Educators end summer break early to focus on go-on strategies

Educators from across Idaho devoted two of their final days of summer vacation to helping students continue their education after high school.

More than 200 counselors and teachers met in Boise for the State Department of Education’s Advanced Opportunities conference, which wrapped up Tuesday.

The goals of the conference align with the state’s flagship education goal:  having 60 percent of young adults hold a postsecondary degree or certificate by 2020.

Teachers, counselors and higher education professionals learned about best practices for helping students continue their education, developed networks and discovered national and local resources for their schools and students.

Fred Woolley, a counselor at East Idaho’s Sugar-Salem School District, relied on his experience as a standup comedian to engage the audience Tuesday. Woolley, who also teaches dual-credit psychology courses through Brigham Young University-Idaho and the College of Southern Idaho, led a workshop called “Creating a College-Going Environment in Rural Schools.”

Before he discussed go-on rates and FAFSA financial aid application deadlines, he broke the ice by having teachers mimic the sounds of horses, cows and roosters.

Fred Woolley
Fred Woolley

Within moments, the room filled with laughter and the “moos,” “nays” and “cock-a-doodle-doos” that became part of the barnyard symphony Woolley conducted.

“Welcome to conference session everyone else is going to want to be at later,” Woolley joked.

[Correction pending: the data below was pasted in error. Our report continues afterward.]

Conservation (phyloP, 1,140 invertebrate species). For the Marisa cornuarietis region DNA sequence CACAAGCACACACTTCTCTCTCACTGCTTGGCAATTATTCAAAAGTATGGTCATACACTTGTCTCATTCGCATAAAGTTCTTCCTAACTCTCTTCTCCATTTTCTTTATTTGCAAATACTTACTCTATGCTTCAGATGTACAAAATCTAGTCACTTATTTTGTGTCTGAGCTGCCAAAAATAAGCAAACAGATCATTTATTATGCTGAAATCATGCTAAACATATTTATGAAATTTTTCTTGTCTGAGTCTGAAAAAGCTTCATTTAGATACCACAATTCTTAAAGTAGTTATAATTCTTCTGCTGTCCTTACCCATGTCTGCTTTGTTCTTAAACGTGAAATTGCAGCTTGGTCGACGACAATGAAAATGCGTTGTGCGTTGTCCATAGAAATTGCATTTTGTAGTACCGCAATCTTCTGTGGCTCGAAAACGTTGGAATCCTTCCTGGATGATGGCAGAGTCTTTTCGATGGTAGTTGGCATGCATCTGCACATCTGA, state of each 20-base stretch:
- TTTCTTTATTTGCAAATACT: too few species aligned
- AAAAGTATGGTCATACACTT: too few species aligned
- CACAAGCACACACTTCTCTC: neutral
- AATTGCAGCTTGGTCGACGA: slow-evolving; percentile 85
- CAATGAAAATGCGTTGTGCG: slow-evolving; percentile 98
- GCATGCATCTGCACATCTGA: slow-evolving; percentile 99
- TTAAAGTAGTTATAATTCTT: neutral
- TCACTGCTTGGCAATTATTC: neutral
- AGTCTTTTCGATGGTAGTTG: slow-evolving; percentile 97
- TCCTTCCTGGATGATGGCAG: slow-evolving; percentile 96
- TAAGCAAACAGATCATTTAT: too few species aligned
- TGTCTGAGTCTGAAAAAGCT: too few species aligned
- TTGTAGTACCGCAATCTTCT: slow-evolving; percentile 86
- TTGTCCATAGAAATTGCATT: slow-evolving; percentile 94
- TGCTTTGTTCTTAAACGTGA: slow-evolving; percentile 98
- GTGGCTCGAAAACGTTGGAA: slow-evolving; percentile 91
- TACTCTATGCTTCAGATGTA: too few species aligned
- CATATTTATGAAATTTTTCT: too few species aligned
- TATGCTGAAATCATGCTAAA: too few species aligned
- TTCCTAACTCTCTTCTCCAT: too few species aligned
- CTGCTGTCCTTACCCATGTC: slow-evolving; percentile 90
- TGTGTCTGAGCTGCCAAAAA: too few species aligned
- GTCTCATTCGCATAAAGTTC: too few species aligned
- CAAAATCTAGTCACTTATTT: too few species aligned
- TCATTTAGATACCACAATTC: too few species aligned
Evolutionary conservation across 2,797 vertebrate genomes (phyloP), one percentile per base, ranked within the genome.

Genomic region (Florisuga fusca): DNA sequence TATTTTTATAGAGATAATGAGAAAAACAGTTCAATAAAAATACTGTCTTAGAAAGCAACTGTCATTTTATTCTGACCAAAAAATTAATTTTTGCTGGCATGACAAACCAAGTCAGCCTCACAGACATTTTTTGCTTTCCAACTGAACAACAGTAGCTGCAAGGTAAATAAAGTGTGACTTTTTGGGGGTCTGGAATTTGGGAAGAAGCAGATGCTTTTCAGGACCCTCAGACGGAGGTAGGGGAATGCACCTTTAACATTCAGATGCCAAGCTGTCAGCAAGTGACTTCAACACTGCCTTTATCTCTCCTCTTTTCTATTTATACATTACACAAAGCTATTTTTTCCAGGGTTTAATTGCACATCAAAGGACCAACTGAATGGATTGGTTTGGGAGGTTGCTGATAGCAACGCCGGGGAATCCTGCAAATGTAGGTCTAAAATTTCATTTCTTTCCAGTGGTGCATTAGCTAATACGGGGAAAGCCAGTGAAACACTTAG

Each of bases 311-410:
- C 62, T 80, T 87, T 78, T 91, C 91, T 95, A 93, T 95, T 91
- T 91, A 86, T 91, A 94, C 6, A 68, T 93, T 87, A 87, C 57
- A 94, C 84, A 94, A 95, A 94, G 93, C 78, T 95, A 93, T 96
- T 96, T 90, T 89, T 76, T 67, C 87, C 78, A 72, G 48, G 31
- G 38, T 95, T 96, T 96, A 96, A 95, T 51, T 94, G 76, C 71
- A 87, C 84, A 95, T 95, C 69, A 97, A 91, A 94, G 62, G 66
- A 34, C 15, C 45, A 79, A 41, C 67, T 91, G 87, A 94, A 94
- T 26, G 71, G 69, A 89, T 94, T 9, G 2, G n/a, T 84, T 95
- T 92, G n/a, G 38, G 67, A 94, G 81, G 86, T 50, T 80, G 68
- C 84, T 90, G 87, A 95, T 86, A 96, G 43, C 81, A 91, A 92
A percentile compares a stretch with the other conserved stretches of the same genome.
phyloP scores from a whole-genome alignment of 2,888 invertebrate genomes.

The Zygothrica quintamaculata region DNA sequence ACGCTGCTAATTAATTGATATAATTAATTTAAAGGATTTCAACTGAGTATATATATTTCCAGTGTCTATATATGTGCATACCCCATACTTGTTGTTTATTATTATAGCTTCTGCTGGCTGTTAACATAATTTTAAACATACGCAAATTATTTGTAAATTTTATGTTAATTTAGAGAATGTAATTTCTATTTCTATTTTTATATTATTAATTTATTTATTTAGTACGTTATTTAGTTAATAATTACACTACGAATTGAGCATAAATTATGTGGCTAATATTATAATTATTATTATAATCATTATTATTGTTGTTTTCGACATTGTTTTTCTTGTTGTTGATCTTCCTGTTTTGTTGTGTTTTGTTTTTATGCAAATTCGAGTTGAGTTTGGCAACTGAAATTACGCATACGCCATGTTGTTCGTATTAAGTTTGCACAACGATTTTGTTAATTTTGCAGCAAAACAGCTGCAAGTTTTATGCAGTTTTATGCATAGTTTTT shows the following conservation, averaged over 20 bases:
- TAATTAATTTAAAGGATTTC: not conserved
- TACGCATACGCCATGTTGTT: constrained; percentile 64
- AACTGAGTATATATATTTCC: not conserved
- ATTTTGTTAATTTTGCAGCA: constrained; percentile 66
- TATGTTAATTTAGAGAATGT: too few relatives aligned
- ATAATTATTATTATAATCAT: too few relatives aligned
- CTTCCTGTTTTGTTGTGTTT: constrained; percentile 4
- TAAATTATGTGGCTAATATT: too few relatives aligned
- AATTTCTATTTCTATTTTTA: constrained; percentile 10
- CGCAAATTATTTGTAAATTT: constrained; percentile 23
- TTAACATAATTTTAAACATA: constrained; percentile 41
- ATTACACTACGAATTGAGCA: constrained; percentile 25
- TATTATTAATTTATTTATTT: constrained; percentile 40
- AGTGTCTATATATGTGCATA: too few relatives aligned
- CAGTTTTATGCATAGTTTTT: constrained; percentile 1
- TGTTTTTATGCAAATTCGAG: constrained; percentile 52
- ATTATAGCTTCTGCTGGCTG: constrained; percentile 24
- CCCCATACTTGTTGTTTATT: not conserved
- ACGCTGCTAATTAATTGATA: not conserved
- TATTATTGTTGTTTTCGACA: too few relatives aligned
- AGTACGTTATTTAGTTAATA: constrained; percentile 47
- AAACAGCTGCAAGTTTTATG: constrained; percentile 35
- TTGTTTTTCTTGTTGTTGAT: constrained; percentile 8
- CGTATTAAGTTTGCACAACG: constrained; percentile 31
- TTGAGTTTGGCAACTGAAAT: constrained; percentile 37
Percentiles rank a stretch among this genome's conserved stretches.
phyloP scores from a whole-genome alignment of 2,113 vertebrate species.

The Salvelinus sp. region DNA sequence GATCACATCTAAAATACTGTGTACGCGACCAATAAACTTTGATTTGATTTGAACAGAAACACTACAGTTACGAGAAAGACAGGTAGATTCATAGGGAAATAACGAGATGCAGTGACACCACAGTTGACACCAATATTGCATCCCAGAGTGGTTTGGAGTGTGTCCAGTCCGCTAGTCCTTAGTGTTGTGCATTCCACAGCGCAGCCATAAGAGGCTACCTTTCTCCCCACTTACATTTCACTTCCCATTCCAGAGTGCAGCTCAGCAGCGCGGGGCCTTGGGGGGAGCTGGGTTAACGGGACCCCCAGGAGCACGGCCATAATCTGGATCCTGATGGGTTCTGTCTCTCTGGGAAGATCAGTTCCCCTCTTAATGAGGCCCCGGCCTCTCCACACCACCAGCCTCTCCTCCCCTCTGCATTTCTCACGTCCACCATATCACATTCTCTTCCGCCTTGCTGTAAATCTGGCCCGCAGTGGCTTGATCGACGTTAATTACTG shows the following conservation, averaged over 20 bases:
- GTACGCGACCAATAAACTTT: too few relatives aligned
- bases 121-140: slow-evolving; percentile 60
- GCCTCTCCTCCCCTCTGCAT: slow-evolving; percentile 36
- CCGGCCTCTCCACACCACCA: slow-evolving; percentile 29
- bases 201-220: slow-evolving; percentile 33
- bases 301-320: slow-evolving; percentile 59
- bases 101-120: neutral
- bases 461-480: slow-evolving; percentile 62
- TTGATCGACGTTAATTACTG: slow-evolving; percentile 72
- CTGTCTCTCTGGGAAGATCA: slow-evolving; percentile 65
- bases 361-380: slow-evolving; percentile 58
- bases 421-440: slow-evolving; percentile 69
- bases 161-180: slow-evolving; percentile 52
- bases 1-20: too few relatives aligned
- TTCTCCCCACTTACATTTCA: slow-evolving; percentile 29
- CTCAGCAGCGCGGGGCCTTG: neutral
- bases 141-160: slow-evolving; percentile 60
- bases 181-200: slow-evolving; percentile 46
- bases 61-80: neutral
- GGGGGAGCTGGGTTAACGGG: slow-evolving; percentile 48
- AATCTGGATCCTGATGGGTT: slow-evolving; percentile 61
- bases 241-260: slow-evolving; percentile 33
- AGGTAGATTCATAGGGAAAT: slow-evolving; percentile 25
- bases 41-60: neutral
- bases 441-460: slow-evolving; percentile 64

The audience soon broke into groups and shared several ideas for transforming their rural schools into college-going environments.

Among the ideas:

  • Planting a seed with juniors, and emphasizing that a high school diploma alone won’t be the ticket to the future many teens envision.
  • Meeting with all students and parents at the beginning of senior year to discuss deadlines, financial aid and navigating the complex admissions process.
  • Making application and financial aid information available at parent-teacher conferences and back-to-school nights.
  • Planning college visits around a fun campus activity, such as a football game, to show students school spirit alongside academic life.
  • Holding college-themed Fridays, where students and faculty wear gear from their future university or alma mater.
  • Creating and updating a database for counselors that lists every senior, where he or she has applied to college and where they are in the admissions process.
  • Throwing a “Parade of Champions” where all college-bound seniors wear their university colors and parade through high schools or middle schools.

“We live in a certification society, where it is not just what you know, but what you have on a piece of paper that shows what you know that helps you get the job,” Woolley said.

As his workshop ended, Woolley encouraged all participants to turn what they learned into an actionable go-on plan for the upcoming school year.

He also warned educators that they will need to focus on planning and communication skills if they hope to increase go-on rates. He relayed several personal anecdotes that illustrated how simple misunderstandings can lead to resistance from unexpected sources — including administrators and fellow teachers.

“All audiences will be resistant to change unless you can reduce their anxiety through good planning and communication,” Woolley said.